Farm losses loom as heat wave, drought take toll on crops in B.C. and Western Canada

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      Environment Canada has issued a new heat warning for Metro Vancouver.

      A heat wave is expected Thursday (July 29) up to Saturday (July 31).

      It’s not only urban residents who are dealing with record-high temperatures.

      People in rural areas are seeing how warm conditions are impacting their livelihood.

      A report notes that crops in British Columbia and Western Canada are taking a beating from the heat.

      The Canadian Drought Monitor indicates that drought conditions are going on in varying degrees in this part of the country.

      A Statistics Canada report states that high temperatures and lack of rainfall have “stressed crops”.

      The federal agency noted that “some crops have matured faster than normal, or stagnated in their development”.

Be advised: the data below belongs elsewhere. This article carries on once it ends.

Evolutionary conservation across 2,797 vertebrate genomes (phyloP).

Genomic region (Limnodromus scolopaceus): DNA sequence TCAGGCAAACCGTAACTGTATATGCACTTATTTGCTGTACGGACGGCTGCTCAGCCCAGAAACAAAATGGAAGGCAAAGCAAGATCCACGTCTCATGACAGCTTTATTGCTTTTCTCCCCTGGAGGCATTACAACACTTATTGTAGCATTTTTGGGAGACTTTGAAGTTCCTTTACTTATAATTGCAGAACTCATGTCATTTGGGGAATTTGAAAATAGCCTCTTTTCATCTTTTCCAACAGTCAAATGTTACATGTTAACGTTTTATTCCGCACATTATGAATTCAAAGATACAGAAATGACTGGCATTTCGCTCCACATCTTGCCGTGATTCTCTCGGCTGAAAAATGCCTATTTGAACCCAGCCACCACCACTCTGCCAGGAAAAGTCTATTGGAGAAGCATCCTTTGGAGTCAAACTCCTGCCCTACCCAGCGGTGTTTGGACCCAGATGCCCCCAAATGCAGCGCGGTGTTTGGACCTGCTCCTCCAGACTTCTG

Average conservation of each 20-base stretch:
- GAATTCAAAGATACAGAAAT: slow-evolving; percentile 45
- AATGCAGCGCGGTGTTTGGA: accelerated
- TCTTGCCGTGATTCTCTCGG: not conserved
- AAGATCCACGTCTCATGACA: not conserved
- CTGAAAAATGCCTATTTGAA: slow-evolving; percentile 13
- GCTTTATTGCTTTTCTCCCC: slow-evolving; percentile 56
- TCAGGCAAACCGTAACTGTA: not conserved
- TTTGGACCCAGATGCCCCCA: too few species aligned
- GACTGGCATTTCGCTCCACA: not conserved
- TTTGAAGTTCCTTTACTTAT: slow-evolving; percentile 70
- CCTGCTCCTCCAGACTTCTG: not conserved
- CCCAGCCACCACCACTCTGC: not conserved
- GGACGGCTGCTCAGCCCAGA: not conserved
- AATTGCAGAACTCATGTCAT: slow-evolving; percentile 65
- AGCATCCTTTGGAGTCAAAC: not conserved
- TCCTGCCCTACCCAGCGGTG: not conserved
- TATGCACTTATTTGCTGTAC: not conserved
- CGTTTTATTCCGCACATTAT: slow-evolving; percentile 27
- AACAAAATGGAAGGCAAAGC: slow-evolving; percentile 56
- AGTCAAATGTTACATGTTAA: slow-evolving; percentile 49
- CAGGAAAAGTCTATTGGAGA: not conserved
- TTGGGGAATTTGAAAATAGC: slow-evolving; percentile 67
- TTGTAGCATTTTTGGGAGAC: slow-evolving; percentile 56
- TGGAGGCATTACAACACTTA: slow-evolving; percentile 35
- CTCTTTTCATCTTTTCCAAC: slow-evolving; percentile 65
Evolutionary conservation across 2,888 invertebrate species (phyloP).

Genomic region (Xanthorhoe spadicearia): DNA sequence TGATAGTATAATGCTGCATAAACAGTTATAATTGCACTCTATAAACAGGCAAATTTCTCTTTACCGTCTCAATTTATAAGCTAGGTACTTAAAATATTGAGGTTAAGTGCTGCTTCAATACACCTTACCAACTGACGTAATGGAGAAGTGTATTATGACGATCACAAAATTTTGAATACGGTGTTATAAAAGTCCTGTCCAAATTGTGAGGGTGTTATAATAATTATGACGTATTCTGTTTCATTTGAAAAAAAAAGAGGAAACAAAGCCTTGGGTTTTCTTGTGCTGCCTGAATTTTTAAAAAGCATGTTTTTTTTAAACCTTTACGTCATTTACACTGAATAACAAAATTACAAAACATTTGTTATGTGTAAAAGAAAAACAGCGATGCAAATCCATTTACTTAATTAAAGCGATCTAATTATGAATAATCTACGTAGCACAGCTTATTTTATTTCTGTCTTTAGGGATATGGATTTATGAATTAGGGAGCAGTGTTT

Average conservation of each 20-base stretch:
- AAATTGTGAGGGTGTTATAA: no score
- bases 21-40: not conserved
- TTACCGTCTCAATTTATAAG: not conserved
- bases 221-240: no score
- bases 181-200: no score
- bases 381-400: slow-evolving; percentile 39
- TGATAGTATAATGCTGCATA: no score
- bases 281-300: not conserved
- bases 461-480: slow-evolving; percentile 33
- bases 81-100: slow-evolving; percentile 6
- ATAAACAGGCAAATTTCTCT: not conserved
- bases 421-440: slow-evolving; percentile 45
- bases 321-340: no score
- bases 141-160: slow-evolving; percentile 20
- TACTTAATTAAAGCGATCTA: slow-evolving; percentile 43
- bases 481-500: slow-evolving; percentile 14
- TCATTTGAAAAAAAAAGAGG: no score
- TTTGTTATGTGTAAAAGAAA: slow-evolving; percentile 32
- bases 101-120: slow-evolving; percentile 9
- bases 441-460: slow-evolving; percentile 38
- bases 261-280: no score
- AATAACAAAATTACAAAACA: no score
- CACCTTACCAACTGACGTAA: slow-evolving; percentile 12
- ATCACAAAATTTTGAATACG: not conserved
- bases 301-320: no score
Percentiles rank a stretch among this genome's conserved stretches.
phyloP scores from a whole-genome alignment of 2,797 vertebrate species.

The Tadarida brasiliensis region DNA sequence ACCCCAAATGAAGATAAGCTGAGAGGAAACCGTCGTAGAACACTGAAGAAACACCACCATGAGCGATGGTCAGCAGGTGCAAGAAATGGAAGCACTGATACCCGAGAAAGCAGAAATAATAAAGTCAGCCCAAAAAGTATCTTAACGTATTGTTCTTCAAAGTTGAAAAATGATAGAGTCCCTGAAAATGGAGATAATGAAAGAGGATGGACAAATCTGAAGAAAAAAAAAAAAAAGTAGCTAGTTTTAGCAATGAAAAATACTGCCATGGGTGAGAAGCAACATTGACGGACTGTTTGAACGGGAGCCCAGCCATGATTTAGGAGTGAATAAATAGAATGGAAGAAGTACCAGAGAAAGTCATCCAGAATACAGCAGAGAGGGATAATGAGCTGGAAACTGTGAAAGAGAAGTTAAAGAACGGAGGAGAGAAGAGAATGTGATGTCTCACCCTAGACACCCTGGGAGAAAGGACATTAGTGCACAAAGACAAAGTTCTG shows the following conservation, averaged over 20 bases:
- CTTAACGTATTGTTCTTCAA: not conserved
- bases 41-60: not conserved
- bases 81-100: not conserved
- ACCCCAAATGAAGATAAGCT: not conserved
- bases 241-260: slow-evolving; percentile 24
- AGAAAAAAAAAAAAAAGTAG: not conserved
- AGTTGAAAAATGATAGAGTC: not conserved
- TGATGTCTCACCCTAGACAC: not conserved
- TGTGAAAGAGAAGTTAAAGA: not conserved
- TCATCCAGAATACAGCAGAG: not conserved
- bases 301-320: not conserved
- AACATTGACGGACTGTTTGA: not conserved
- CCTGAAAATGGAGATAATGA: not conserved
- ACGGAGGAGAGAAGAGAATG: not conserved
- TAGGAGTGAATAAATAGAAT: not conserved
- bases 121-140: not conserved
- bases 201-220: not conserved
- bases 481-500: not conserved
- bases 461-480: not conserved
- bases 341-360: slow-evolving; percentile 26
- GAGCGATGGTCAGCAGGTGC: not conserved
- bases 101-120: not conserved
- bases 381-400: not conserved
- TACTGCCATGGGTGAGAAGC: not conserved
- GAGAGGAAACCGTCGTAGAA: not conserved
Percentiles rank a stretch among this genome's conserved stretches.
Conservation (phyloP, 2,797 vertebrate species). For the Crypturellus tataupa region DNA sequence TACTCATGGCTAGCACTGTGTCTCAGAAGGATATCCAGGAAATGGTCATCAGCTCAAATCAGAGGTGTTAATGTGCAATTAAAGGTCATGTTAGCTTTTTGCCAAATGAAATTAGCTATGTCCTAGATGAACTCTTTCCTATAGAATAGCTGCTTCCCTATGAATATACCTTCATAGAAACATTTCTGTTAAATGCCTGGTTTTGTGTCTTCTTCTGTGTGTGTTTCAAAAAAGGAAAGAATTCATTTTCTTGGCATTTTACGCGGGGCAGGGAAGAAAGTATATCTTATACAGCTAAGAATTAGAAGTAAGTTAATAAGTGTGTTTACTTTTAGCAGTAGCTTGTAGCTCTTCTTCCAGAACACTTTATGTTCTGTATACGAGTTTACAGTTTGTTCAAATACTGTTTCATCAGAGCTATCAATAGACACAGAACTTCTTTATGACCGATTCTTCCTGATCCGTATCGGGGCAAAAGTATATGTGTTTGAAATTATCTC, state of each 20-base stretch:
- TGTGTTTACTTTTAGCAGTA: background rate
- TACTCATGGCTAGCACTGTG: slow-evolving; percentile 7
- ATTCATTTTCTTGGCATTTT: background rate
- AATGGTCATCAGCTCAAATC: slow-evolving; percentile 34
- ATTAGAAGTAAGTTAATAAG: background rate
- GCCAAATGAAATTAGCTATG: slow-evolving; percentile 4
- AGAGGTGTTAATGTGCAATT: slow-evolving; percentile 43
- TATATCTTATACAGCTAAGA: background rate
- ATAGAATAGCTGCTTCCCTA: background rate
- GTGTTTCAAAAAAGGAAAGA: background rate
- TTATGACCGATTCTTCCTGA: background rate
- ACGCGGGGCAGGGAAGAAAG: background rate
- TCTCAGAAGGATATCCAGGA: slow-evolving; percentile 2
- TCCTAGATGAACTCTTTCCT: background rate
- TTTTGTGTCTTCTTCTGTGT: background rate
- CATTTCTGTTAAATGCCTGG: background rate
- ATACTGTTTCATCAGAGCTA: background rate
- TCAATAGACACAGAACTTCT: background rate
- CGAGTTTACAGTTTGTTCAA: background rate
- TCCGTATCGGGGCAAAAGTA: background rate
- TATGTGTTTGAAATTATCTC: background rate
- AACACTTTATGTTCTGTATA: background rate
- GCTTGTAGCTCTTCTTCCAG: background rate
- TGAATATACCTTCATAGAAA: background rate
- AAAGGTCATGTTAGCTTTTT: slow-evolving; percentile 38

“The longer these conditions persist, the greater the negative impact will be on crop and hay yields, grain quality and ultimately, farm cash receipts,” Statistics Canada said in its report Thursday (July 29).

      The report noted that Western Canada “experienced above-average temperatures for the last month that progressively intensified from Manitoba through to British Columbia”.

      “Since April 1, most of the Prairies received from 40% to 85% of average precipitation since the beginning of the growing season, while the interior of British Columbia has received less than 40% of average precipitation,” Statistics Canada reported.

      Moreover, many farm operators are concerned that the “current drought conditions have hit at the worst time of crop development”.

      Statistics Canada related that it monitors crop conditions on a weekly basis using satellite imagery as part of the Crop Condition Assessment Program (CCAP).

      Further, the CCAP uses the Normalized Difference Vegetation Index (NDVI) to monitor changing crop and pasture conditions.

      “Based on the NDVI, for the week of July 19 to 25, 2021, growing conditions are lower to much lower for most of the Prairies and British Columbia compared with normal,” Statistics Canada reported.

      The report noted that the “situation could still improve”.

      That is “if cooler temperatures and rain come in time to mitigate the decline in yields and quality”.